Another easy practice is to never use watermarks. Watermarks are graphics that are embedded into the background of a document and are usually set at a low opacity. A very common watermark is the word “Draft” as it ensures that the document will not be mistaken for a final or official. Document readers might read the watermark’s ALT text out of sequence and confuse the end user or person reading the document.
Tables are frequently used to display data specific topics. Creating structured tables will help everyone understand the information in the table and its purpose. If a table is complex, consider breaking it into two or more simple tables. Tables should be designed to be read from left to right and top to bottom. As well, define if the table headings appear in the first row or first column of a table. Take care to add a table ALT description, similar to image ALT descriptions, to describe the table’s contents. This will be announced as the title of the table by a screen reader. To create a table ALT description, right click on the table, click on the Table Properties option, choose the ALT text tab, and enter the table description.
Fonts that are clear and not excessively decorative are preferred over ones that imitate handwriting, calligraphy, or themes such as Halloween. Choose a font size that balances the document layout but is still conducive to easy reading. Ensure that the text colour and page background offer a high contrast. Black text on a white page is an example of high contrast. Red text on a pink background is an example of low contrast.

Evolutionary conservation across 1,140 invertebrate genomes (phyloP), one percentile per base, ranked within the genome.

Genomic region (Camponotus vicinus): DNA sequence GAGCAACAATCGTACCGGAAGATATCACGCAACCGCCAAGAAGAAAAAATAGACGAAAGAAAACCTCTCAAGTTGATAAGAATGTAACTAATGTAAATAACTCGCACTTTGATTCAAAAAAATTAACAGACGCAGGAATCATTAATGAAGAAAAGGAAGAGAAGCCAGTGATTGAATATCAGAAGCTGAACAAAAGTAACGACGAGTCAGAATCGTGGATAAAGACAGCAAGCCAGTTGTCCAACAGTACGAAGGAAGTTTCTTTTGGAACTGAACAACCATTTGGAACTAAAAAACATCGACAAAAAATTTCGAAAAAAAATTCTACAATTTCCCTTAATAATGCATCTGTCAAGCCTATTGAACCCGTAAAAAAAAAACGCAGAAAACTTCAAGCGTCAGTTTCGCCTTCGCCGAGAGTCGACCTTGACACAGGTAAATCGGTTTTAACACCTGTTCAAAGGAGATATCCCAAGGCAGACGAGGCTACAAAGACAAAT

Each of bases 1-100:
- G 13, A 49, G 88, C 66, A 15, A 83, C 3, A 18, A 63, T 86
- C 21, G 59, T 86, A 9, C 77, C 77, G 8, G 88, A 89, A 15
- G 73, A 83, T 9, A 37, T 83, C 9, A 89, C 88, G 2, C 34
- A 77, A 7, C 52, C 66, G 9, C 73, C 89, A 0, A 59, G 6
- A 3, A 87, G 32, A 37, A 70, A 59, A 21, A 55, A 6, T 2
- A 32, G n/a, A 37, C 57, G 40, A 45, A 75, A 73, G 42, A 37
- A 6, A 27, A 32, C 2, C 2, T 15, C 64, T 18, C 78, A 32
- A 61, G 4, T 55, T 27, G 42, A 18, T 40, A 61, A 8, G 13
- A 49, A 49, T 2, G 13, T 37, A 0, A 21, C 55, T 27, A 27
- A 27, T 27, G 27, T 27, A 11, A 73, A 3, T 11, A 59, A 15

When creating lists in your documents, use MS Word’s built-in features for creating both numbered and bulleted lists. This provides navigational structure that ensures that document or screen readers follow the author’s intended order. In addition to this, using the provided bullet styles ensures that list indentation and line spacing are consistent throughout your document.
Many of us press the Enter key a few times to add extra white space between paragraphs. It is a better practice to use the paragraph settings. To access these options in MS Word, right-click on the paragraph and alter the settings in the pop up. To create horizontal white space, instead of holding down the space bar and eyeballing the insertion point for the next character, use the tab feature to create this horizontal white space, which is in alignment with best accessibility practices. Screen readers reading these repetitious characters may indicate to the end user that the end of the document has been reached.
Links to web resources should clearly express the destination and provide a brief description of the website’s content. Avoid using terms similar to “click here”, “link” and “go to site”.
I hope that these tips are useful for those who have had little exposure or support in creating documents with accessibility in mind. Microsoft Word has an accessibility function that instructors can use to see exactly what elements of their document may not align with accessibility norms. In MS Word, click on File, click on the Check for Issues button, and finally select the Check Accessibility option. A report appears in a column to the right of your document. If your institution or centre offers accessibility support, it might a good idea to reach out to them for guidance on accessibility issues. If you’ve already had experience making accessible documents, what are some tips you would recommend?